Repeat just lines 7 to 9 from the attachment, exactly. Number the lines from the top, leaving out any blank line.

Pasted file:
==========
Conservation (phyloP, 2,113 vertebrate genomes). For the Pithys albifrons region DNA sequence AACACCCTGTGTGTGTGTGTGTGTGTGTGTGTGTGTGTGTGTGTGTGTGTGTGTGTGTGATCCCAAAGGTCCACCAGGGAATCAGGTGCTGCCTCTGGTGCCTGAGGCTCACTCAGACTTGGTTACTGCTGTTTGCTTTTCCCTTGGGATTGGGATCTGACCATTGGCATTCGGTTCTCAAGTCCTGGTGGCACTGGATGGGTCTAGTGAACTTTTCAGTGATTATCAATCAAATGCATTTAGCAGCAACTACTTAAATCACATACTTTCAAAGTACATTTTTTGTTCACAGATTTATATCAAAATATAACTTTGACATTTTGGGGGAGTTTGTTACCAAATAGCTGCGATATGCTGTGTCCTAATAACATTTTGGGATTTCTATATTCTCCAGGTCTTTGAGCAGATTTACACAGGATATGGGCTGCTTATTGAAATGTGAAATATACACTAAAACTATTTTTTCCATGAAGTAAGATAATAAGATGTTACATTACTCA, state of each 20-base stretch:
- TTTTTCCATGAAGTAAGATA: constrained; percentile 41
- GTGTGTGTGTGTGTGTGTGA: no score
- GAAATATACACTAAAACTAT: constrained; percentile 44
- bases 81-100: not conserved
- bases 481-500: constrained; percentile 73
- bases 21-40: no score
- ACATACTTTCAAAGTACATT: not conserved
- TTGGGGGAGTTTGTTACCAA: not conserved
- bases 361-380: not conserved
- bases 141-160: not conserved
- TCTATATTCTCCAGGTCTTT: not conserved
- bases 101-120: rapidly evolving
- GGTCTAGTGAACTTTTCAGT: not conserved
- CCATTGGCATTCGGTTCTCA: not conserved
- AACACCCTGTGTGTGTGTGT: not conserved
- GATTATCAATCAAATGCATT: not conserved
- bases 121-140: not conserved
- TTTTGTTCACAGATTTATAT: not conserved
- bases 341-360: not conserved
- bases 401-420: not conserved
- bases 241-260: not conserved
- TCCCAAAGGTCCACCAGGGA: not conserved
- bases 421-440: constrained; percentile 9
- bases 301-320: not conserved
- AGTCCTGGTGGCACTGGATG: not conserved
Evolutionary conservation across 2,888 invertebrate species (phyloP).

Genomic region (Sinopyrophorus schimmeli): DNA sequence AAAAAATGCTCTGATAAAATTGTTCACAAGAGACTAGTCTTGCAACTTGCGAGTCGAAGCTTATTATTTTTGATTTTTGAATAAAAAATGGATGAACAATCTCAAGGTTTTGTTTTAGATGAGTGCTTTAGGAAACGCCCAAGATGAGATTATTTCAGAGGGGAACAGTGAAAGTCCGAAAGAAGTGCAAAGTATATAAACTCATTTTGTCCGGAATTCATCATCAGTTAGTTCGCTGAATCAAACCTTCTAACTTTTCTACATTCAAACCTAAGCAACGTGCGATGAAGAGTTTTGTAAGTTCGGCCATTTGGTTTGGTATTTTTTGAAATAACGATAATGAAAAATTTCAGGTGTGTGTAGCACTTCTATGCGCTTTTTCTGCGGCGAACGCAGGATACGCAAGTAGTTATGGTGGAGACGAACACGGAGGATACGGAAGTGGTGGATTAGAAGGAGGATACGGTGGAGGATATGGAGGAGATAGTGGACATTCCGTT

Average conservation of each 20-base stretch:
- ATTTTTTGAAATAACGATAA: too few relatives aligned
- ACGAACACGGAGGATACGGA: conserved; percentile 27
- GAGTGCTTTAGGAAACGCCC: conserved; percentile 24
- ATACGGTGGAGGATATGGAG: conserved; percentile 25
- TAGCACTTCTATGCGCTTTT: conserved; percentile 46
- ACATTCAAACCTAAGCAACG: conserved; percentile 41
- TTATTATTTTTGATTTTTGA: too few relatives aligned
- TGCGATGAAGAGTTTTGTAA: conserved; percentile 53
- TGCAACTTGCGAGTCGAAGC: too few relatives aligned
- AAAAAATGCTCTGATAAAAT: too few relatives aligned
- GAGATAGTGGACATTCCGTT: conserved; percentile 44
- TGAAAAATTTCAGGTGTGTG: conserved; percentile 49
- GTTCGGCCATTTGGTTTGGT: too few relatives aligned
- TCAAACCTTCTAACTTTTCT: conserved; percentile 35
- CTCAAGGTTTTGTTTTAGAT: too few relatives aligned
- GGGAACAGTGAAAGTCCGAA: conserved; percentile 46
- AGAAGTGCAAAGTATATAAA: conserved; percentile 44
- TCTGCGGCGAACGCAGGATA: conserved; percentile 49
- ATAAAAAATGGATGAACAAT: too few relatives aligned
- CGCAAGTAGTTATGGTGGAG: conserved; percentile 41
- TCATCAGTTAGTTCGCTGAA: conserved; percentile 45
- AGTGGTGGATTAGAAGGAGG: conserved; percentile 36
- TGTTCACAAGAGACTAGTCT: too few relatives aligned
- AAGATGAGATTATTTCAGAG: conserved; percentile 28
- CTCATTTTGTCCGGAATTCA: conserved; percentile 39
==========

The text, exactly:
- bases 21-40: no score
- ACATACTTTCAAAGTACATT: not conserved
- TTGGGGGAGTTTGTTACCAA: not conserved